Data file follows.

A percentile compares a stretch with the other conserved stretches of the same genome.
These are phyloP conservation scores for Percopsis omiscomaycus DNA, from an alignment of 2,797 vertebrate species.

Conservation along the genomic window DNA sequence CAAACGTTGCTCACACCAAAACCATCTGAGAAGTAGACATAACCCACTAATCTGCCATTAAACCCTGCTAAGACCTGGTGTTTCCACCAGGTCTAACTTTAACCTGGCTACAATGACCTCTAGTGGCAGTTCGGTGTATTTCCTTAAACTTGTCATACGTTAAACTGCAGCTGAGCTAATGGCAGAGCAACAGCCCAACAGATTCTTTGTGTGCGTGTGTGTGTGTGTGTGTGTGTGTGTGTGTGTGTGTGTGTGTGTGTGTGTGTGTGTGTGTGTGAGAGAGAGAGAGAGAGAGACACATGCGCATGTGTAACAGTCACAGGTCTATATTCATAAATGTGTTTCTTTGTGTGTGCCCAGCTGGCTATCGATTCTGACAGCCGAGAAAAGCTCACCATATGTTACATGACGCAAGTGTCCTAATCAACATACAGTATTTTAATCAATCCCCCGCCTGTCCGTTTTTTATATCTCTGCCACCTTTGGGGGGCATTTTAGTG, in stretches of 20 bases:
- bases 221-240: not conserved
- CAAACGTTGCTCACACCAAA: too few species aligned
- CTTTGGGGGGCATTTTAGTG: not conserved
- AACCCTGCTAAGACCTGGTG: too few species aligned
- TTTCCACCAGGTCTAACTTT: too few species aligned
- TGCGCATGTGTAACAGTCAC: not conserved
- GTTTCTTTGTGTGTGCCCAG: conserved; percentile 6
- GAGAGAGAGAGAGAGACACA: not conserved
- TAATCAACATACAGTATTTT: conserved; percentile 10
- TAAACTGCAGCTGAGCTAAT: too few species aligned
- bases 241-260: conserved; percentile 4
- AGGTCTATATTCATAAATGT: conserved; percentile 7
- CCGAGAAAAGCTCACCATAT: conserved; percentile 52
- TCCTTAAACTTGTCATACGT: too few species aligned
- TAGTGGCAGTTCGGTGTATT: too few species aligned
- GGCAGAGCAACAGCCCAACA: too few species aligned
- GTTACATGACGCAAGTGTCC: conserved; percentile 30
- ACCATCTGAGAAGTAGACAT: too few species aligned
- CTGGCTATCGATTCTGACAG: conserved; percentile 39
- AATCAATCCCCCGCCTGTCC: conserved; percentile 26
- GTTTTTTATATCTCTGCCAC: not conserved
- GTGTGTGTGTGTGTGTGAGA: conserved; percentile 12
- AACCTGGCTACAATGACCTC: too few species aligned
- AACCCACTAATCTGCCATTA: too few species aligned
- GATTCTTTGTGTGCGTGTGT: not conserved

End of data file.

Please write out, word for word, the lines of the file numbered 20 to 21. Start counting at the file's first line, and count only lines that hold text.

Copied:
- GTTACATGACGCAAGTGTCC: conserved; percentile 30
- ACCATCTGAGAAGTAGACAT: too few species aligned